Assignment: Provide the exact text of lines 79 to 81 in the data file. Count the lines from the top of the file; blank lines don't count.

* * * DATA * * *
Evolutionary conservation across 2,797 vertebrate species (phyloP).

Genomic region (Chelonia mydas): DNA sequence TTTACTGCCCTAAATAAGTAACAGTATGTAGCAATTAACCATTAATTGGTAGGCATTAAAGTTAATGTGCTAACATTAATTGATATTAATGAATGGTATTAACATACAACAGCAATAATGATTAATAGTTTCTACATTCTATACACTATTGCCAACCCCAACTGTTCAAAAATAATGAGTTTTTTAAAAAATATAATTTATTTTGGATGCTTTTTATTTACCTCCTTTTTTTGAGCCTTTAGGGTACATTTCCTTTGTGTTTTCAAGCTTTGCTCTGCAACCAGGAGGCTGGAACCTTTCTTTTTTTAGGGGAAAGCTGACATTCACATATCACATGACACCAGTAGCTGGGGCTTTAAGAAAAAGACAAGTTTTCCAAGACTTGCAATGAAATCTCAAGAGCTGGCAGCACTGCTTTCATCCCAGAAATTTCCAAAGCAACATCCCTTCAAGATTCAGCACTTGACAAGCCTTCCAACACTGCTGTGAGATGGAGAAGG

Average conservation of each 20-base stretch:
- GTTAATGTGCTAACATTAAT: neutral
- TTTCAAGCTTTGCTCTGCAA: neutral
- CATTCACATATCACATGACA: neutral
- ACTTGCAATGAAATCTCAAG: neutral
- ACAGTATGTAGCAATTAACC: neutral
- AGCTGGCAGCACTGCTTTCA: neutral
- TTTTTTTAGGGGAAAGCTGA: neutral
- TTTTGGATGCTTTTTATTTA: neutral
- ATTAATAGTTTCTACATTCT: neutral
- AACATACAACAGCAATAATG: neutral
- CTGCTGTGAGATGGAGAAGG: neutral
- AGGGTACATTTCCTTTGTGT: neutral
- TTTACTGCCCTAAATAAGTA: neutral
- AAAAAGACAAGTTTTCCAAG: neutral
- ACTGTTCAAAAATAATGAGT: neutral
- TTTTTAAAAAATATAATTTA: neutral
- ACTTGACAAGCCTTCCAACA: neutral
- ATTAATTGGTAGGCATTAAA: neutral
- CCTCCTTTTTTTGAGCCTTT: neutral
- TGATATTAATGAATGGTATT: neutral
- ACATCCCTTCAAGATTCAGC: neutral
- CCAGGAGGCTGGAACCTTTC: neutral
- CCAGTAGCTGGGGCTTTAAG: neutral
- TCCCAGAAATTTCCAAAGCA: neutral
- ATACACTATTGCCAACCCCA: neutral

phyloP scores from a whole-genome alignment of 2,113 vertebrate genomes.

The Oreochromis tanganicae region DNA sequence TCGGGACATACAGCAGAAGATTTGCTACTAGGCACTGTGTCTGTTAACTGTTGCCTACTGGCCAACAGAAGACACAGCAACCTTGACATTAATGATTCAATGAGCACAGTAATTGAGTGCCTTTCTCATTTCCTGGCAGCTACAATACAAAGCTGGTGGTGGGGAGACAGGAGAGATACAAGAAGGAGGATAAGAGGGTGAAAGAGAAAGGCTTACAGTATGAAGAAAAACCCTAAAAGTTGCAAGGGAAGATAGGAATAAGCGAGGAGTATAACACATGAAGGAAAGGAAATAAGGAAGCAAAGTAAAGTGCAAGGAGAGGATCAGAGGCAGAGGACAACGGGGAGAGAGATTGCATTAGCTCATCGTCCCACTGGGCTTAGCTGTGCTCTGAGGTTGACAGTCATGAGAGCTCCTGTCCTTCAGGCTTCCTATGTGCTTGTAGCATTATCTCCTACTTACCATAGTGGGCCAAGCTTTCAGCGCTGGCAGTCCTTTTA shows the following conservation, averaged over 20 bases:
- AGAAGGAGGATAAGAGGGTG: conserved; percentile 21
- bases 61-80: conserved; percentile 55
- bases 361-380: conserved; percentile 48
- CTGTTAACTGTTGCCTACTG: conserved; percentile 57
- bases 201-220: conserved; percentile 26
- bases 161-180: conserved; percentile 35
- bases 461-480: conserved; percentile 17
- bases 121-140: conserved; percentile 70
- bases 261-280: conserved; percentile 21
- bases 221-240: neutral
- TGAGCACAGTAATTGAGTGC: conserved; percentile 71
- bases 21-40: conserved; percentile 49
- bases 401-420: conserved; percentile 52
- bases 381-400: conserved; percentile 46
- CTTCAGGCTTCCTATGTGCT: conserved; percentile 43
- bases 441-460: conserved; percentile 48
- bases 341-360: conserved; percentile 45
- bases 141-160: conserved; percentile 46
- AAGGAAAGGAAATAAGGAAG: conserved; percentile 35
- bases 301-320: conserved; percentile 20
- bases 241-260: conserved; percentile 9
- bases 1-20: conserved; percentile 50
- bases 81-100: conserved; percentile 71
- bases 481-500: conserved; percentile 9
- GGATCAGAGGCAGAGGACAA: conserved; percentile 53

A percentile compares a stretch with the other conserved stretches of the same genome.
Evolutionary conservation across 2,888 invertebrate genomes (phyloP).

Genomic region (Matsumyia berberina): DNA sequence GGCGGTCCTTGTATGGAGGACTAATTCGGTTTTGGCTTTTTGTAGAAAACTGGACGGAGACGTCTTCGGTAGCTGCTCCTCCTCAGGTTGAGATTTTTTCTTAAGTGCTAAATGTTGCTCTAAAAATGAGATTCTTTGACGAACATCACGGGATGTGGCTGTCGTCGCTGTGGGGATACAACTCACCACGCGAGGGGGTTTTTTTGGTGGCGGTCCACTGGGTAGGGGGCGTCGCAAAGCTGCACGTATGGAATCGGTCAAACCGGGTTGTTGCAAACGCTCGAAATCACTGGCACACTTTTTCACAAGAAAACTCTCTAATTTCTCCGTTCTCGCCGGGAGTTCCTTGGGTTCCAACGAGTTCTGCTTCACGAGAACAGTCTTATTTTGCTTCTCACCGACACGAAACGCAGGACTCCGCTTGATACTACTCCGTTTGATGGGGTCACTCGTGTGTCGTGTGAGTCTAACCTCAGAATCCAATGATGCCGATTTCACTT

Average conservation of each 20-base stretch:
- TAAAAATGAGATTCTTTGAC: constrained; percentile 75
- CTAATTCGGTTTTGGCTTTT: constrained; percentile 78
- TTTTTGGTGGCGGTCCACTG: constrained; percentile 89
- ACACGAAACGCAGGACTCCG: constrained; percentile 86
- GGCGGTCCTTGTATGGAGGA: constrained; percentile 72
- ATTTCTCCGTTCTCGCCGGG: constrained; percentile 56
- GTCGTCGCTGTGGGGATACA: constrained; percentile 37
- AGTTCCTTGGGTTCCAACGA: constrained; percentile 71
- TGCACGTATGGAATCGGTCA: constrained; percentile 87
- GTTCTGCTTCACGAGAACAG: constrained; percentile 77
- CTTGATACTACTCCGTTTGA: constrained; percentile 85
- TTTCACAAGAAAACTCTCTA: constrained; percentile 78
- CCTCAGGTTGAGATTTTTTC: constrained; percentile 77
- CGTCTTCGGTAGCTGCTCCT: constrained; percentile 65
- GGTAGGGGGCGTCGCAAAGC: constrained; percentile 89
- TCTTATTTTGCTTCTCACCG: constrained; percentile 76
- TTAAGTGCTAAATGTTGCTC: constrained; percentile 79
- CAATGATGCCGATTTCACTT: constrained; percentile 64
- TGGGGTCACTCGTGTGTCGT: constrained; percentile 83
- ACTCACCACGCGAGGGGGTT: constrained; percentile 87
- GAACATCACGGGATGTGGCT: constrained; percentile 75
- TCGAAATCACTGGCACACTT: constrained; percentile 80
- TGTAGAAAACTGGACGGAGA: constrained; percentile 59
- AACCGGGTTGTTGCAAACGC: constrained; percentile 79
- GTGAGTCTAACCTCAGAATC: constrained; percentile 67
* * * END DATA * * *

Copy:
- ACTCACCACGCGAGGGGGTT: constrained; percentile 87
- GAACATCACGGGATGTGGCT: constrained; percentile 75
- TCGAAATCACTGGCACACTT: constrained; percentile 80